Getting started with meat rabbits? Wonderful choice! Rabbits are backyard superstars that are rising in popularity since they are quiet, only need a small amount of space and are family friendly. Here’s the things you’ll need to get started!
To raise rabbits for meat, you need appropriately sized cages (based on the size of the adult rabbits) and feeders, feed and waterers for each cage. You’ll need a 30″x30″ (minimum) cage per breeding age rabbit (commercial meat breeds) plus one cage per doe to be used as a grow out pen for the litter.
We’ll start with the less exciting stuff (cages and equipment) first, then move to the rabbits, themselves.
Amount Of Meat From A Pair Of Rabbits helps you calculate out what you can expect from your meat rabbits, based on how often you plan to breed the pair and litter size.
Have your pens and equipment ready before you buy rabbits
Have pens and equipment completely set up and ready to use before you bring home your rabbits.
Arrange to buy the rabbits, this way you’ll know the size of pens you’ll need, or just plan to buy rabbits that are suited to your set up, but either way be set up first.
Order or buy ahead of time and do not get your rabbits until your equipment is at your house. In the popular times of the year, supplies being on backorder is common, meaning you can have rabbits but nowhere to put them!
An appropriate set up for your rabbits includes shade and plentiful water. Rabbits need more water in the heat, when there are multiple rabbits in one pen and when they have a bowl (since they will get the water dirty).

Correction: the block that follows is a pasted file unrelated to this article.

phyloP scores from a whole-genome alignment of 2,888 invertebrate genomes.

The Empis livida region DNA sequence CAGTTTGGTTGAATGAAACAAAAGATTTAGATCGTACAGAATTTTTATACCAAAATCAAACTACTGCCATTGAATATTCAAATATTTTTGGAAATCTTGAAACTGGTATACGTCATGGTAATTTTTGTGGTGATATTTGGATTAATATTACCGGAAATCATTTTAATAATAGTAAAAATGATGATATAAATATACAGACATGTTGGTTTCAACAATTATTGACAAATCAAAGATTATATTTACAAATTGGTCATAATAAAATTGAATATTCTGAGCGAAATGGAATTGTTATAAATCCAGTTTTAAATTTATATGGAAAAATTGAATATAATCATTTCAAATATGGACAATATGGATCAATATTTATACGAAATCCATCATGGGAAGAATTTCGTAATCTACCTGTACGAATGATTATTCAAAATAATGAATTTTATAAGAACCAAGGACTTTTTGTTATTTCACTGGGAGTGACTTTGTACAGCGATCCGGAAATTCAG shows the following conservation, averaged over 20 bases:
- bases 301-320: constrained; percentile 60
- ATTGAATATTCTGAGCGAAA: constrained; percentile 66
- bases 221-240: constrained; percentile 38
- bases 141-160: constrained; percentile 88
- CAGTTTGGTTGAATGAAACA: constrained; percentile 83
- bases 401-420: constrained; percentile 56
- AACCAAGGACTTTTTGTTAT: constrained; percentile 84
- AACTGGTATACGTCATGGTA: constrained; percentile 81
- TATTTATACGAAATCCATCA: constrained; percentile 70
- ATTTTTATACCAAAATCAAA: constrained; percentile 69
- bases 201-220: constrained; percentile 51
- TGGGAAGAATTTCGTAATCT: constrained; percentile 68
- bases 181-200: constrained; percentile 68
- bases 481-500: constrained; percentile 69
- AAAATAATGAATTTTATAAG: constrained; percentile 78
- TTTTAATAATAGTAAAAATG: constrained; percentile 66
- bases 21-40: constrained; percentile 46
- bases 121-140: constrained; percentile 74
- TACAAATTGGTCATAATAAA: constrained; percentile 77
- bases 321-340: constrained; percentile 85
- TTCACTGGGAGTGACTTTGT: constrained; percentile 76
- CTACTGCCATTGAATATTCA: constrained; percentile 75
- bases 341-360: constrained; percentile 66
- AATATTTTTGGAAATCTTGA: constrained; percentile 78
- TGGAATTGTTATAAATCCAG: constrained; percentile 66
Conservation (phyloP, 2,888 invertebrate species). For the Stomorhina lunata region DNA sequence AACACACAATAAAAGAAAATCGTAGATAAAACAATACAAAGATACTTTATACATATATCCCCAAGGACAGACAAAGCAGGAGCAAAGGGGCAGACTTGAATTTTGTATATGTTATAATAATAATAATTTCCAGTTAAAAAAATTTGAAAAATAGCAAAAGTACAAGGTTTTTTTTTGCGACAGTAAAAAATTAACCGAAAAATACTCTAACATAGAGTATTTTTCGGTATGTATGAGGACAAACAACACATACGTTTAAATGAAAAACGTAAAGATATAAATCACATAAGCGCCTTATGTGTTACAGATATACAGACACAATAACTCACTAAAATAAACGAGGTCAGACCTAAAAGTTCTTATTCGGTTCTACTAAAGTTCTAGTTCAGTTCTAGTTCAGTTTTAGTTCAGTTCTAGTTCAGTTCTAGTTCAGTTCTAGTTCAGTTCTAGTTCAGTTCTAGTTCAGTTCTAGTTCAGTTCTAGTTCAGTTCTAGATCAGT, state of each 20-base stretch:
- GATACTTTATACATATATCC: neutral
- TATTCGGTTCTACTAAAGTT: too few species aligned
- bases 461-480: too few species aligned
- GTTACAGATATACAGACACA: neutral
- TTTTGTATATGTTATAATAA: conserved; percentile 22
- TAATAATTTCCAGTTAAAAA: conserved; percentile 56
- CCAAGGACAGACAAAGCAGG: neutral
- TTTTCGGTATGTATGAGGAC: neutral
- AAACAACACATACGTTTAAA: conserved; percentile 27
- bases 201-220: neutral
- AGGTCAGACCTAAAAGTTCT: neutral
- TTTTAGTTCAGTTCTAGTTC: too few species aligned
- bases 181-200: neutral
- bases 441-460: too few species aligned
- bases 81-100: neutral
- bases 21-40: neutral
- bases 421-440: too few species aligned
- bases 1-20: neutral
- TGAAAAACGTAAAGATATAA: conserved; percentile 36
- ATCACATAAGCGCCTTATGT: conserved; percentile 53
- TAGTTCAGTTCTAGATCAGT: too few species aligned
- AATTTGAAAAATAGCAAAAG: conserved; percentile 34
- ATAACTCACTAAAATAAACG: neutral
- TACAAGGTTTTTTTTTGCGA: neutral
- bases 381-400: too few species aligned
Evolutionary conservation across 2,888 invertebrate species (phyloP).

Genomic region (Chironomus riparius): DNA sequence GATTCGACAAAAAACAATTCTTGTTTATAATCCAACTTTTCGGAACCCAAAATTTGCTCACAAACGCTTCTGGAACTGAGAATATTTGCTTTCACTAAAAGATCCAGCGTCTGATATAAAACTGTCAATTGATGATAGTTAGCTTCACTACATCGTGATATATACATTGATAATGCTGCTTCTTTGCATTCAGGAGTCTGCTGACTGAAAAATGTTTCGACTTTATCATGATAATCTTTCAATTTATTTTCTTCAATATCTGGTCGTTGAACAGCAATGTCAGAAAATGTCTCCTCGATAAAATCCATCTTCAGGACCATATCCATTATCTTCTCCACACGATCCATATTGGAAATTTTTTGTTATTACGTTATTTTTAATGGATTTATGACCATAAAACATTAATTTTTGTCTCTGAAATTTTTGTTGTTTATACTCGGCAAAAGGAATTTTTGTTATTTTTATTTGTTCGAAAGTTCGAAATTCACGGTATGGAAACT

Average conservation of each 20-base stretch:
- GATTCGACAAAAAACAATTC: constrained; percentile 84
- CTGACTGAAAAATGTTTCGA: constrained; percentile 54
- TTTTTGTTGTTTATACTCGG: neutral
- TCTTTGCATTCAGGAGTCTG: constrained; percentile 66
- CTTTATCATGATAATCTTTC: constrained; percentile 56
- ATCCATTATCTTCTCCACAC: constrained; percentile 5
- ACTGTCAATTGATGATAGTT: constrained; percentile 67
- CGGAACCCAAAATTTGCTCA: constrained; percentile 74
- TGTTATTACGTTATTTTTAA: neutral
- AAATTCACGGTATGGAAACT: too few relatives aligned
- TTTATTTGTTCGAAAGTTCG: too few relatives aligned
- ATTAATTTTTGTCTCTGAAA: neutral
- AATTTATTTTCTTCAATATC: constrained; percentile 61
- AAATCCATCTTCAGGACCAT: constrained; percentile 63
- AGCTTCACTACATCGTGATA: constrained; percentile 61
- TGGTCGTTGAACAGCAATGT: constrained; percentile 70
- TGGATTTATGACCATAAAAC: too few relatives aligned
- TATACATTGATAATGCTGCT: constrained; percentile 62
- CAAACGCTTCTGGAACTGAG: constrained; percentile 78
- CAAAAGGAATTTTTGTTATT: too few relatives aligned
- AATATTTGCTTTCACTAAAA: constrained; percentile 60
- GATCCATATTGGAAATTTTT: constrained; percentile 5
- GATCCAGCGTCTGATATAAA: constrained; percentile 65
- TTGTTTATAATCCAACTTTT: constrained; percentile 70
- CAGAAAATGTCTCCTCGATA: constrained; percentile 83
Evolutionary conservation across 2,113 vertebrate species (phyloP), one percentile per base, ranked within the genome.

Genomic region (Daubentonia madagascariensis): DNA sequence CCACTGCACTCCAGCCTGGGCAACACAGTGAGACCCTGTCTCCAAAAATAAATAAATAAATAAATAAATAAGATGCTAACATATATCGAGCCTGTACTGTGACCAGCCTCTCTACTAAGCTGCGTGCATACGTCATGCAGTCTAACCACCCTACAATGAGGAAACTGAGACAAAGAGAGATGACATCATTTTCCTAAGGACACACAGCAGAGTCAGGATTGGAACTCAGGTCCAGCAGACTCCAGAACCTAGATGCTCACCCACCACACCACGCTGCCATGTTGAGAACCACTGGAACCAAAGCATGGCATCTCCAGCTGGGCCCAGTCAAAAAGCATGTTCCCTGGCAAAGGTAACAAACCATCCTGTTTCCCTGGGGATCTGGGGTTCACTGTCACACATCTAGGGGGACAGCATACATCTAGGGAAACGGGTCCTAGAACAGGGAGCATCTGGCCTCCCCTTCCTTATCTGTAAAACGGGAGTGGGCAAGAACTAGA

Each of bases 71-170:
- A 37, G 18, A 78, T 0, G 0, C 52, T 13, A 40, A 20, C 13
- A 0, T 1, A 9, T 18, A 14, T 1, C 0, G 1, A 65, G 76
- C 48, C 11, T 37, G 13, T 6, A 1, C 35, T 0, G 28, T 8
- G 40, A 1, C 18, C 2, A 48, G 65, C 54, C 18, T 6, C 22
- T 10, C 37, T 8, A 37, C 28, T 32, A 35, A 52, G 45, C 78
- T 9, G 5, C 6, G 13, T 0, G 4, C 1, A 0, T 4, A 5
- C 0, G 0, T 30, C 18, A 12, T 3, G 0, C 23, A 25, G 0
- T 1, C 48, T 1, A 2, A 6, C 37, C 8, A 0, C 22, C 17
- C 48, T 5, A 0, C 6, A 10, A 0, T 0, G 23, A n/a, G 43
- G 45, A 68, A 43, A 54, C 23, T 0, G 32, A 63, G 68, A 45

Determining cage size for rabbits is an MSU Extension article showing appropriate cage sizes based on the adult weight of the rabbit.
Shaded pens are crucial to keeping rabbits comfortable
It’s easy to overlook changes in shaded areas that happen throughout the day. Make sure your rabbits have all day shade.
Sometimes a nice shady spot in the morning can be a real baker in the afternoon, not a good spot to keep your rabbits!
Shade is particularly important in the summer, rabbits tend to “feel the heat” much sooner than people and are very prone to heat stress.
It’s easier to keep the rabbits cooler to begin with by keeping them in the shade, than try to make them comfortable once the temperatures start to go up.
Have a feeder and waterer for each rabbit cage
You can use water bottles or water bowls for your rabbits, whichever works better for you. Have at least one of each per cage.
Both have pros and cons, water bottles are cleaner, but seem to provide less water. Bowls are easier for the rabbits to drink from, but get messy so have to be refilled.
Cages may need more than one feeder and/or waterer, especially if the litter is all housed together. That’s a lot of fryers (young weaned rabbits) for one water bottle!
Use a J feeder for feed, rabbits spill bowls